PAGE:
ByCollins Vincent, writer at
A cynic who's eaten one too many Redvines
Collins Vincent

Where there's nuts to be stolen and eaten, you can probably expect a crafty squirrel with a lot of ideas and few regrets. After the unexpected( not really) success of 2014's The Nut Job, the studio decided to make a follow up to the animal-heist comedy. The first film followed the daring antics of a purple squirrel's mission to raid a nut-store so that a group of animals can survive the winter.Despite the overwhelmingly negative reviews that this film accumulated, it managed to gross over a $100 million at the box-office on a $42.8 million dollar budget.

Here's the plot synopsis for the first film:

After he accidentally destroys the winter food supply of his fellow Liberty Park residents, Surly (Will Arnett), a squirrel, is banished to the streets of Oakton. Luckily, Surly finds the town's nut shop and hatches a plan to plunder its bounty. However, unbeknownst to Surly and his ragtag team of animal associates, the nut shop is really a front for mobsters who plan to rob the bank next door. While Surly and his team break in to the shop, the mobsters carry out their own scheme.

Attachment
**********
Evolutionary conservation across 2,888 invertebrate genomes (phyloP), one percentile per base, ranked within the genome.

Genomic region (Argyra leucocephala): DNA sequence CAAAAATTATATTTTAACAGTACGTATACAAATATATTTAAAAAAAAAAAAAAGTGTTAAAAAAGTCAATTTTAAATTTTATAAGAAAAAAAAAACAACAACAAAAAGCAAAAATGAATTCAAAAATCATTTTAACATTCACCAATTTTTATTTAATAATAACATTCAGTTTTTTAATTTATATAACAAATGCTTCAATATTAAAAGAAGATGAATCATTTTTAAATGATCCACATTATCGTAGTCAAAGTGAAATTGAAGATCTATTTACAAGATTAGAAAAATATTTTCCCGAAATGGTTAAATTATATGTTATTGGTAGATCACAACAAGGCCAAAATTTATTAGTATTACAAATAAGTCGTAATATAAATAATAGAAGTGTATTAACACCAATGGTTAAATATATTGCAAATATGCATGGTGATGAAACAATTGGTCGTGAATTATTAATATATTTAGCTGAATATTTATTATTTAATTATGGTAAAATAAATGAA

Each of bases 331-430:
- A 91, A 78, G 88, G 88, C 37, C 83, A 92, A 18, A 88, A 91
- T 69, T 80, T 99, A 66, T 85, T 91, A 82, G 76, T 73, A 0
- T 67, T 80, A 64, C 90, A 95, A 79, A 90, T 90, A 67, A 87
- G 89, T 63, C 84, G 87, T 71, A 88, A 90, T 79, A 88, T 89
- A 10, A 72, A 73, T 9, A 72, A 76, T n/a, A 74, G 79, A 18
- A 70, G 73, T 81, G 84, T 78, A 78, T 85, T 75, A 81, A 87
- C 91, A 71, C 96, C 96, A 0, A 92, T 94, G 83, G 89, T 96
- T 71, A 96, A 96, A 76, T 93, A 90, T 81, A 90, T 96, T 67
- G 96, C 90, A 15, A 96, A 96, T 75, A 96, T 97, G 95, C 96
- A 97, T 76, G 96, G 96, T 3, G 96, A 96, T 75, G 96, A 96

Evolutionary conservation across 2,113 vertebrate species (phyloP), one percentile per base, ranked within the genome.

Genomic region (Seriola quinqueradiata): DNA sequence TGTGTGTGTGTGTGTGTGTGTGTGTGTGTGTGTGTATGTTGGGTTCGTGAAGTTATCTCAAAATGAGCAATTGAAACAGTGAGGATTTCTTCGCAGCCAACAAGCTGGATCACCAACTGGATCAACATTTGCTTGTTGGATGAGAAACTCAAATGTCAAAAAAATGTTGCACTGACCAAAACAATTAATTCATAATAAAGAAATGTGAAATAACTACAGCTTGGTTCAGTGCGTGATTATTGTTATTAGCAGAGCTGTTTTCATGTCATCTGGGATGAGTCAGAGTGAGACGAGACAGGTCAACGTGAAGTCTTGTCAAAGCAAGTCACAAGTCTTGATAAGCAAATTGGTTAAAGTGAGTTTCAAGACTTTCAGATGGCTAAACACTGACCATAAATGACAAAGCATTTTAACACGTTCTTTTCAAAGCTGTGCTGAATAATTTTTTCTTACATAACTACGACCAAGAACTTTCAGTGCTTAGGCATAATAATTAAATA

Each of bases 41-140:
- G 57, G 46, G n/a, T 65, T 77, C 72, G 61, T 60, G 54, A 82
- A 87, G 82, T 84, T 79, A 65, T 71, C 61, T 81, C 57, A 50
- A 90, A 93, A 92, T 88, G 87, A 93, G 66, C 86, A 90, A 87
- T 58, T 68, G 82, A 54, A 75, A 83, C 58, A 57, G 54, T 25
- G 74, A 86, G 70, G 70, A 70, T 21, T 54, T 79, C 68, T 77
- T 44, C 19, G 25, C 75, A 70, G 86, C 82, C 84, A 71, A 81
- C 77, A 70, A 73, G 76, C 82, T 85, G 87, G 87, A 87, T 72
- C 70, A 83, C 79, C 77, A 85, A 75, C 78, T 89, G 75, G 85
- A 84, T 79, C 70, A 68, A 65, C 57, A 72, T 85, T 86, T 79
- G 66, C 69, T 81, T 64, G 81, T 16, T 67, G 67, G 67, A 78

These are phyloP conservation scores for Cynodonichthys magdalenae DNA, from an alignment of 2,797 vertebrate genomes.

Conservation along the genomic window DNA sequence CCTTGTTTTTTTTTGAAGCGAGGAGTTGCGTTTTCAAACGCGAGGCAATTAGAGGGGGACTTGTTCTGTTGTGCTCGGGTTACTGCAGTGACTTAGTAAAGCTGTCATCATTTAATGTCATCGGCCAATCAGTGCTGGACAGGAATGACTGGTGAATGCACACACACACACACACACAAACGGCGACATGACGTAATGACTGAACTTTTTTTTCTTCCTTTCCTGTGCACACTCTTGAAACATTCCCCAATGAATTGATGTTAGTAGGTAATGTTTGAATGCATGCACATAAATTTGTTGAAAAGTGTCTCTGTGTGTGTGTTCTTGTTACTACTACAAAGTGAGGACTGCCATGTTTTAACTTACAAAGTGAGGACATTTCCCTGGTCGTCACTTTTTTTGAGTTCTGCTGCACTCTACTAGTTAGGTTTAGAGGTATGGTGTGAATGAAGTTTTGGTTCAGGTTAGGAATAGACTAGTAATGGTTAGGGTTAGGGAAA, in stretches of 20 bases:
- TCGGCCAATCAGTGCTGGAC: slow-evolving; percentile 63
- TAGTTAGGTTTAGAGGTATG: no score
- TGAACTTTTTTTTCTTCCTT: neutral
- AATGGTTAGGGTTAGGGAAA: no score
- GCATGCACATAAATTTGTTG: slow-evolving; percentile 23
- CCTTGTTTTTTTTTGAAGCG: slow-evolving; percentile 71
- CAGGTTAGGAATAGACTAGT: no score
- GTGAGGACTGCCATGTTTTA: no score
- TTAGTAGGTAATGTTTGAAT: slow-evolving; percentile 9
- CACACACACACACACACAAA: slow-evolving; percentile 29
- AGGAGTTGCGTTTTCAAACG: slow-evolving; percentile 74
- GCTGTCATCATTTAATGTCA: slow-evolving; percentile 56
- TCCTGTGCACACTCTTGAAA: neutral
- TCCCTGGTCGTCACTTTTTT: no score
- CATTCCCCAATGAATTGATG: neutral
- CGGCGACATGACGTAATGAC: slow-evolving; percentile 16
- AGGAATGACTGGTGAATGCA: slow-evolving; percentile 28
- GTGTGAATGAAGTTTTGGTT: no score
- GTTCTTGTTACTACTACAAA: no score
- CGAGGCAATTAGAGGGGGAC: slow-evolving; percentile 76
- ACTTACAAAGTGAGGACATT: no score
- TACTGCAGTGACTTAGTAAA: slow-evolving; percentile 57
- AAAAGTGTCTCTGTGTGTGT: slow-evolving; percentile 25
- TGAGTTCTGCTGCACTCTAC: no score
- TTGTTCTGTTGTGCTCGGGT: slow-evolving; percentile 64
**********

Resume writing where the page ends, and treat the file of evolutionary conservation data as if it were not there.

In a world where every studio wishes they could have the success that disney/pixar has with animated movies, we get a sequel to the surprise hit of 2014. When The Nut Job came out, there were skeptics who saw it as a sub-par animated film meant to appeal to kids or moviegoers who can't resist "talking furry CGI animals" no matter how much willpower they think they have. Evidently, the sequel seeks to build upon the story of the first one, but it's unclear how the film will do that since there is currently no plot synopsis for the second entry. Update: Here's the plot: Surly (Will Arnett) and the park animals must band together to prevent Oakton City's crooked mayor (Bobby Moynihan) from bulldozing Liberty Park and replacing it with a dangerous amusement park.

The Nut Job, while being one of the most mildly disliked films of 2014, was still a gem in the studio's eyes, so they want to capitalize on it, and that's not all bad from a strictly "business perspective". Open Road is trying to expand into a market that has a lot more to offer since they aren't primarily aiming at the older/adult crowd with these kinds of movies. Animation is the next big leap for the studio and they seem prepared to go all the way if they're willing to green-light a sequel to this. Box-office will be tricky since this could film could walk away cold or bask in the warm glow of a successful opening weekend. However, there was an audience for the first movie, so this film might have enough clout and name recognition to pull the same trick twice. Overall, the tagline on one of the movie posters sums it up nicely, "No Nuts, No Glory!".


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